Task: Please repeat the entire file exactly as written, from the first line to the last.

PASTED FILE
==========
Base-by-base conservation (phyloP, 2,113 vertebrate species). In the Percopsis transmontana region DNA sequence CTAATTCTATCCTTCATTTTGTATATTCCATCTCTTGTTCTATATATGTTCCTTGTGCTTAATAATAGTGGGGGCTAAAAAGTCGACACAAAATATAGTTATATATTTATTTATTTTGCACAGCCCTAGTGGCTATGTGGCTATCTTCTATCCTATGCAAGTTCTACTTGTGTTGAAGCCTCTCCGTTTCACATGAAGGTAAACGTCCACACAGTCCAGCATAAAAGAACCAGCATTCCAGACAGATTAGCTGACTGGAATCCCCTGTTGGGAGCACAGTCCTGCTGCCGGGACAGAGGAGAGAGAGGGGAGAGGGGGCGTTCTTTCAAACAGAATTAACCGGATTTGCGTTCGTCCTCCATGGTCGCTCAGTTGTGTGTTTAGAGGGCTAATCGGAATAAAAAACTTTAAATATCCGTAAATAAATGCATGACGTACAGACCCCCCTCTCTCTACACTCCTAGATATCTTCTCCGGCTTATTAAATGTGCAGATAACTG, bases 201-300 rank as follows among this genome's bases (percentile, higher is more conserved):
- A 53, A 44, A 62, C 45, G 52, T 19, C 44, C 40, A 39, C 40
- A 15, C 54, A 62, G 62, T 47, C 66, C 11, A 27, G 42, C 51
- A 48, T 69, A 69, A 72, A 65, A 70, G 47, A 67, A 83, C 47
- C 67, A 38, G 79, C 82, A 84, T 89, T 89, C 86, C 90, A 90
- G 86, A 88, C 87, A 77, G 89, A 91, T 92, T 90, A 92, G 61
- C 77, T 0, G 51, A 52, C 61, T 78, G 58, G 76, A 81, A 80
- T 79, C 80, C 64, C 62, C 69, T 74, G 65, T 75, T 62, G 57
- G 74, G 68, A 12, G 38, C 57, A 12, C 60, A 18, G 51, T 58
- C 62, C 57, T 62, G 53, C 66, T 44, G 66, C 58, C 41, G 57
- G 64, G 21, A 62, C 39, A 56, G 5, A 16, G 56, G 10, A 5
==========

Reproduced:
Base-by-base conservation (phyloP, 2,113 vertebrate species). In the Percopsis transmontana region DNA sequence CTAATTCTATCCTTCATTTTGTATATTCCATCTCTTGTTCTATATATGTTCCTTGTGCTTAATAATAGTGGGGGCTAAAAAGTCGACACAAAATATAGTTATATATTTATTTATTTTGCACAGCCCTAGTGGCTATGTGGCTATCTTCTATCCTATGCAAGTTCTACTTGTGTTGAAGCCTCTCCGTTTCACATGAAGGTAAACGTCCACACAGTCCAGCATAAAAGAACCAGCATTCCAGACAGATTAGCTGACTGGAATCCCCTGTTGGGAGCACAGTCCTGCTGCCGGGACAGAGGAGAGAGAGGGGAGAGGGGGCGTTCTTTCAAACAGAATTAACCGGATTTGCGTTCGTCCTCCATGGTCGCTCAGTTGTGTGTTTAGAGGGCTAATCGGAATAAAAAACTTTAAATATCCGTAAATAAATGCATGACGTACAGACCCCCCTCTCTCTACACTCCTAGATATCTTCTCCGGCTTATTAAATGTGCAGATAACTG, bases 201-300 rank as follows among this genome's bases (percentile, higher is more conserved):
- A 53, A 44, A 62, C 45, G 52, T 19, C 44, C 40, A 39, C 40
- A 15, C 54, A 62, G 62, T 47, C 66, C 11, A 27, G 42, C 51
- A 48, T 69, A 69, A 72, A 65, A 70, G 47, A 67, A 83, C 47
- C 67, A 38, G 79, C 82, A 84, T 89, T 89, C 86, C 90, A 90
- G 86, A 88, C 87, A 77, G 89, A 91, T 92, T 90, A 92, G 61
- C 77, T 0, G 51, A 52, C 61, T 78, G 58, G 76, A 81, A 80
- T 79, C 80, C 64, C 62, C 69, T 74, G 65, T 75, T 62, G 57
- G 74, G 68, A 12, G 38, C 57, A 12, C 60, A 18, G 51, T 58
- C 62, C 57, T 62, G 53, C 66, T 44, G 66, C 58, C 41, G 57
- G 64, G 21, A 62, C 39, A 56, G 5, A 16, G 56, G 10, A 5